There’s another option for medium and small kitchens. ‘L-shaped kitchens are also great for entertaining as they can accommodate multiple cooks and a dynamic flow of people and food,’ he says. ‘This layout works best in small or medium-sized spaces where the working triangle – connecting the sink, refrigerator, and stove/oven – remains compact.’
As for the kitchen triangle as a general concept, bear in mind that it’s not essential in every layout. ‘While the traditional kitchen work triangle provides a solid framework, don’t be afraid to break the triangle rules if your space calls for it,’ says David.
Note the need to use corners in L-shaped kitchens as well as U-shaped. ‘Corner storage solutions are necessary in L-shaped and U-shaped kitchens, utilizing every square inch,’ says Artem Kropovinsky.
What is the best kitchen layout for a large space?
If the room is rectangular, interior designer Alexis Elley of Textures Interior Design recommends a kitchen with an island. ‘I love creating a long island that runs parallel to a beautiful range and hood flanked by floating shelves or upper cabinets,’ she says. ‘That leaves the side walls for floor-to-ceiling storage, other appliances, and some counter space. A long island also gives lots of opportunity for storage, as well as your sink, dishwasher, beverage drawers, wine fridge, etc. Cabinets on the end caps of an island also create extra storage space.’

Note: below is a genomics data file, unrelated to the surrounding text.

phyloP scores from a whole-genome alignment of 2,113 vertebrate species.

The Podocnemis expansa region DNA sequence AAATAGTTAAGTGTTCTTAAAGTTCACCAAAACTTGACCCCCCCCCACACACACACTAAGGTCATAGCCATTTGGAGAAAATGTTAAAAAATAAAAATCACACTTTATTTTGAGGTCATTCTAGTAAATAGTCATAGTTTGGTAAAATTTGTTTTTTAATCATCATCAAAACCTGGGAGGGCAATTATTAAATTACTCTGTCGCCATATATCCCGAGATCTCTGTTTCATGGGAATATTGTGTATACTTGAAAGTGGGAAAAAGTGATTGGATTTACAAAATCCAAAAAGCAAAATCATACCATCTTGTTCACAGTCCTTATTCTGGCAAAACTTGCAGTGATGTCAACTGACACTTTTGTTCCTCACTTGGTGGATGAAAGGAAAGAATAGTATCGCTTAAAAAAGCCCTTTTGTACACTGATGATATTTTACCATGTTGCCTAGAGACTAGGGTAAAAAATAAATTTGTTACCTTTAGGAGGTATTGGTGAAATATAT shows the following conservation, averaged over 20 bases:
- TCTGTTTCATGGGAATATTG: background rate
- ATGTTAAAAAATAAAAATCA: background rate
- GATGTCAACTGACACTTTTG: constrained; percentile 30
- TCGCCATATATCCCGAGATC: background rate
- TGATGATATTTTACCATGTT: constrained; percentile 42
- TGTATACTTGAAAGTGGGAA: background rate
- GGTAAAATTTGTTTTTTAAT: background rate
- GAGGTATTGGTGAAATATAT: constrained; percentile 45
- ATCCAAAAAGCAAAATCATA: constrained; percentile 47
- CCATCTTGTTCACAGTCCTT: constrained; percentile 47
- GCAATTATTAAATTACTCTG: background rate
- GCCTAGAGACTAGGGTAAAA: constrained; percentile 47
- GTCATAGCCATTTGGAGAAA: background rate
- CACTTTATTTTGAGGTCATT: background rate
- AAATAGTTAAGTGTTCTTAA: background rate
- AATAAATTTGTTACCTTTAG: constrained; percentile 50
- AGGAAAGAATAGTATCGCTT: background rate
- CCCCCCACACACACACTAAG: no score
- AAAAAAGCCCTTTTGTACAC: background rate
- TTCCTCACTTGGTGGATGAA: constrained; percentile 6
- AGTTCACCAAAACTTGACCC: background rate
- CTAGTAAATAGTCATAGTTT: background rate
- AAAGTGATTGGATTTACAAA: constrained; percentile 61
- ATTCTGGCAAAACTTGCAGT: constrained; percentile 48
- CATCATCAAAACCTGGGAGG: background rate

For kitchen layout success, it pays to know the kitchen space distance rules that ensure using the space is convenient, comfortable, and safe. For a compact room, there are small kitchen layout mistakes the experts say to avoid, and kitchen layout mistakes all sizes of room can suffer from as well as solutions to them. And if you’re stuck with a design you can’t change, there are ways to work with the worst kitchen layouts and improve the flow.
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Sarah is a freelance journalist and editor. Previously executive editor of Ideal Home, she’s specialized in interiors, property and gardens for over 20 years, and covers interior design, house design, gardens, and cleaning and organizing a home for H&G. She’s written for websites, including Houzz, Channel 4’s flagship website, 4Homes, and Future’s T3; national newspapers, including The Guardian; and magazines including Future’s Country Homes & Interiors, Homebuilding & Renovating, Period Living, and Style at Home, as well as House Beautiful, Good Homes, Grand Designs, Homes & Antiques, LandLove and The English Home among others. It’s no big surprise that she likes to put what she writes about into practice, and is a serial house renovator.